At WEF leaders must face climate risks and harness bold actionThe We Mean Business coalition
As business and government leaders gather for the World Economic Forum (WEF) in Davos, Switzerland (21-24 January, 2020), the urgent need to tackle climate change will be top of the agenda. This year’s annual WEF Global Risks report sees environmental concerns dominating the top spots, amid the backdrop of ongoing wildfires in Australia and recent flooding in Indonesia.
2020 marks a crucial turning point in the race to tackle climate change. This is the year for rapidly scaling up the speed of climate action and harnessing the opportunities of transitioning to the zero-carbon economy.
For forward-looking governments and businesses already committed, it’s the year for turning ambitious climate targets into cast-iron action plans that are delivering results. For those yet to make bold commitments, it’s the year to step up to avoid being left behind.
All companies attending Davos have been asked to commit to achieving net-zero carbon emissions by 2050 or earlier, in a letter sent to company leaders by Klaus Schwab, the Forum’s Founder and Executive Chairman.
Sign the Pledge here >
Business is moving
The number of companies making bold climate commitments is growing rapidly, with over 1,140 leading companies already signed up to one or more of the We Mean Business coalition’s partner initiatives. These companies represent US$20.1 trillion in market cap, equivalent to around one quarter of the global GDP and the annual emissions of India.
Over 770 of these companies are committing to setting science-based targets, with over 170 in line with the goal of limiting warming to a maximum of 1.5ºC and reaching net-zero emissions by 2050 at the latest. These include International Airlines Group (IAG) – owner of Spanish airline Iberia and British Airways, car rental firm Europcar Mobility Group and Indian conglomerate Mahindra Group.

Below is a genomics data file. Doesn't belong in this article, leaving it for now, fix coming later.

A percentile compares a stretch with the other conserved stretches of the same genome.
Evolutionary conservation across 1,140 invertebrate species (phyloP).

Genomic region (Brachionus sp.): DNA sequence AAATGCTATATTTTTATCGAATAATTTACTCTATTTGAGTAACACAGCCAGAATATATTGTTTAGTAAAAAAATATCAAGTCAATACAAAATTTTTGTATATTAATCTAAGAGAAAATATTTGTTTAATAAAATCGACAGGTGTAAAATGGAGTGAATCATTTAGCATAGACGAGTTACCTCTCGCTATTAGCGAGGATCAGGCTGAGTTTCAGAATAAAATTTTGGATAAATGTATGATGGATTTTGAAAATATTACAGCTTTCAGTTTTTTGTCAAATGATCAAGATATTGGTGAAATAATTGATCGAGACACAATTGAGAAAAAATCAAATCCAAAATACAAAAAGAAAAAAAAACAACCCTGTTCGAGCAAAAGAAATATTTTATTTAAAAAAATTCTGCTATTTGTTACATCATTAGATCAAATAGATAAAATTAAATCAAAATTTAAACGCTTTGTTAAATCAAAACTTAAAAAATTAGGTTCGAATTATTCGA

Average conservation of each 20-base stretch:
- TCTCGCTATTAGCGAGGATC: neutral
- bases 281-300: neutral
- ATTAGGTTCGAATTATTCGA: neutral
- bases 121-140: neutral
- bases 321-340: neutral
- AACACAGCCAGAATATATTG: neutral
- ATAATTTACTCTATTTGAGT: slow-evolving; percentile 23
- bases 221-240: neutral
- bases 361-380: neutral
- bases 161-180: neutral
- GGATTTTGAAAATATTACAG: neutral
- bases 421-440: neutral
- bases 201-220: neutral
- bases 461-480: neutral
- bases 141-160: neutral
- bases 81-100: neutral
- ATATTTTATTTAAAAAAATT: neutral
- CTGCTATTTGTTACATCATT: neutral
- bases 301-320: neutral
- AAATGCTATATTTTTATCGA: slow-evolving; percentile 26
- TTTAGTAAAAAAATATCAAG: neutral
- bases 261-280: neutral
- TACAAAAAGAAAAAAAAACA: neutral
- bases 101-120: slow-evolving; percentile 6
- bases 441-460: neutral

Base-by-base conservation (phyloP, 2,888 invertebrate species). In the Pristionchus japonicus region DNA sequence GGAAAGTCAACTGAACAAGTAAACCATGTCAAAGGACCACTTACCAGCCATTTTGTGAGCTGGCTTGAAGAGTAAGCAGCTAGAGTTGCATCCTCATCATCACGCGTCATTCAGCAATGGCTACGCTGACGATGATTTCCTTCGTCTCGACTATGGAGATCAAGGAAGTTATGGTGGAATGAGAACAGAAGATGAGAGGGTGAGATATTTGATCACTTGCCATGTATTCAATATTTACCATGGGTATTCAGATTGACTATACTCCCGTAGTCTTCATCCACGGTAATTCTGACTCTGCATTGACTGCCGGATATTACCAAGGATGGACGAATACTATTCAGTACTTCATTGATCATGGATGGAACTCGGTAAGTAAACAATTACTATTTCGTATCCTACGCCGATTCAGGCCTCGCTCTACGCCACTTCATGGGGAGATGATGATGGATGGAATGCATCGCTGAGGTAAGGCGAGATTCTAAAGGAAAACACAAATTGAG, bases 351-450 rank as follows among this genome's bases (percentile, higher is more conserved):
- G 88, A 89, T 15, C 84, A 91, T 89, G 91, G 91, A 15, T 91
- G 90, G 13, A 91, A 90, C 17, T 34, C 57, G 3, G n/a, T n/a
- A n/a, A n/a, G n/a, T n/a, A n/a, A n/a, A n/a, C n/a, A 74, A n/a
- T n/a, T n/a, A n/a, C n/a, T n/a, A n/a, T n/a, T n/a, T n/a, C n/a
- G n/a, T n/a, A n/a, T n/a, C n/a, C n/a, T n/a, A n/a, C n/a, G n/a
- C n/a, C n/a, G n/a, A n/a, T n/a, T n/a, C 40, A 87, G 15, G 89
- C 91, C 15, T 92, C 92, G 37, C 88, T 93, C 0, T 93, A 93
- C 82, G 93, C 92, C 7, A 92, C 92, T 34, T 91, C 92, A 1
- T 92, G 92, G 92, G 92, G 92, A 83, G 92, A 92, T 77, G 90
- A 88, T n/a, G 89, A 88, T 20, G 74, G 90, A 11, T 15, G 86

These companies are joined by a group of investors managing close to US$4 trillion in assets who have committed to converting their investment portfolios to net-zero emissions by 2050 through the UN-convened Net Zero Asset Owner Alliance. And just this month, the world’s largest asset manager BlackRock outlined new plans to incorporate climate risk into its investment process, including offloading $500m in shares of companies that generate a quarter or more of revenue from thermal coal.
These companies and investors are leading the way in creating a positive feedback loop known as an “ambition loop” — with government policies and private sector leadership reinforcing each other and together taking climate action to the next level.
However, it’s not enough. The number of companies committing to bold climate action needs to exponentially increase, as does the speed of delivering against existing targets, in order to outpace the growing threat of climate change.
Governments are moving
Governments, both national and sub-national, have a critical role to play in enabling business to help deliver the zero-carbon economy of the future. By setting policies and targets in line with a 1.5°C trajectory, governments give business the clarity and confidence to invest decisively in accelerating the transition.
Business groups and investors, representing thousands of companies and tens of trillions of dollars of market cap and assets under management, are calling for governments to strengthen policies and targets to match that ambition.
An increasing number of governments already recognize the economic benefits of rapidly transitioning towards a zero-carbon economy. To date, 17 countries have a net-zero 2050 targets, either in law or in policy documents. This is now bolstered by the European Council’s endorsement of achieving a climate neutral EU by 2050, and Canada’s commitment to net-zero by 2050 – via the Ambition Alliance led by the Chilean COP25 Presidency.
Meanwhile, 114 nations have signaled their intention to submit an enhanced climate action plan during 2020. This ratcheting of ambition is vital to achieve the transition and all governments can harness the opportunities of the zero-carbon economy by providing this strong leadership.
In the coming months, countries that haven’t yet done so can show real leadership by:
- Committing to achieve a just transition to economy-wide net-zero emissions by 2050 at the latest.
- Strengthening nationally determined contributions and 2030 targets in line with a 1.5ºC trajectory.
- And laying out national policies, plans and laws to achieve those targets.
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